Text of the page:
Healthy Start vouchers help to create an income buffer for vulnerable families and provide children with the food they need. If families have a greater income buffer it is likely that they will need less assistance from their local authority.
Identify who’s eligible for Healthy Start vouchers to improve take-up
Use household-level data to inform proactive outreach campaigns
Some local authorities have demonstrated the value of data analytics in improving the circumstance of low-income families. Councils across the UK can unlock the insights from their own household level datasets via LIFT to identify families who are vulnerable and eligible for support, engage with them and track their progress over time. This allows councils to proactively boost benefit take-up, alleviate poverty and help to reduce homelessness.
Croydon Council has found a direct correlation between promoting the Healthy Start programme by engaging with those who are eligible and increasing take-up. Analysing their datasets via their LIFT allows them to identify and engage with those who are eligible. This can be achieved through relatively low-cost email campaigns and using the free promotional material that can be found on the Healthy Start website.
Councils who have LIFT can use the Benefit take-up screen to identify how many households in their area are eligible for Healthy Start vouchers. Subsequently, users can track the progress of their take-up campaign and the impact on the cohort’s financial resilience through the LIFT Track your residents screen.
Use a benefits calculator that has eligibility built in
Policy in Practice is keen to help increase take-up. Frontline organisations such as Citizens Advice, housing associations and local authorities who have the Policy in Practice Better Off Calculator can use the calculator’s Information about your case function which flags up eligibility for the Healthy Start vouchers, amongst other potential supports available.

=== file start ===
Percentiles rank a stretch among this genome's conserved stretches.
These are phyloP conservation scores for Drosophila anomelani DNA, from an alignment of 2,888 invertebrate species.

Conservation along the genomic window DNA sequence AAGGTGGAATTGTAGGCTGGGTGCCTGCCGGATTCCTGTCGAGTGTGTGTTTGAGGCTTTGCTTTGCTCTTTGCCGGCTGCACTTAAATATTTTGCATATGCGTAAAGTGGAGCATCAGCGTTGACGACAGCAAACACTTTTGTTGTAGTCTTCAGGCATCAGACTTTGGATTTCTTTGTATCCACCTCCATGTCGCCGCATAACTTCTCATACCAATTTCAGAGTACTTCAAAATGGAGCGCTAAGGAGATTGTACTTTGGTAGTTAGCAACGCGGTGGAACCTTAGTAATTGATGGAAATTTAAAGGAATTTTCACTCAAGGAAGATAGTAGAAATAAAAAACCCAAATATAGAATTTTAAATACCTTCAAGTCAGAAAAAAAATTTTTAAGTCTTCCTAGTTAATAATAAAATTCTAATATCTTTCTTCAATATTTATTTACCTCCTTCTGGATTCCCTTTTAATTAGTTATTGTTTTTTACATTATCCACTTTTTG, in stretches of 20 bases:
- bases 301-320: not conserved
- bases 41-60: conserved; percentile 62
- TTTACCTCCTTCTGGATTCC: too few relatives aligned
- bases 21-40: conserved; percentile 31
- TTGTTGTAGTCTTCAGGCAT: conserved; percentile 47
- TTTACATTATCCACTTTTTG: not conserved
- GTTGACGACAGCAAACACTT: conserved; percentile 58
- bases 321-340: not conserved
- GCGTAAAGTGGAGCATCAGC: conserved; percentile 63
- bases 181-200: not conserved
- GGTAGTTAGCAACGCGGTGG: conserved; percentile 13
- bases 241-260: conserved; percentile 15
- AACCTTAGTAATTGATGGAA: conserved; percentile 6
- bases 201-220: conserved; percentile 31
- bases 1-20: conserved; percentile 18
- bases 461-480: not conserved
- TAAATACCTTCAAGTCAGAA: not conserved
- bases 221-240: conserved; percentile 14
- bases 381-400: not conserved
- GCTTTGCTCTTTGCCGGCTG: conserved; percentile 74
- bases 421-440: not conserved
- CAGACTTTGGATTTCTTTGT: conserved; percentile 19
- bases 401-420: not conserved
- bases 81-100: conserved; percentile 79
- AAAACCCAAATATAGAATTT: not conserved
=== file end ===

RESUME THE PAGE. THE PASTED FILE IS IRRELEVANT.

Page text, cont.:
The take-up levels of Healthy Start can improve and the tools to proactively and reactively identify families who are eligible are readily available. Croydon Council has shown how to increase Healthy Start take-up and, with the use of a LIFT Dashboard and Better Off Calculator they can identify exactly who is eligible, design and implement proactive support, and then track changes over time.
What other benefits are underclaimed?
We know that £10 billion of benefits go unclaimed each year by people who are eligible for them but not receiving them. Some households aren’t claiming support that could be worth thousands of pounds each year to them.
DWP says that take-up may be affected by factors such as the attractiveness of the benefit, lack of awareness of the benefit or application procedure, lack of awareness of entitlement, the perceived stigma of receiving a benefit or other factors.
Join our webinar, The most underclaimed benefits and how to drive take-up, on Wednesday 26 February at 10:30 to hear more. We will be joined by guest speakers Nick Harvey and Jane Worrell, Folkestone and Hythe Council, who will share the work they’ve done to boost take-up of pension credit in their area. For more details and to register click here.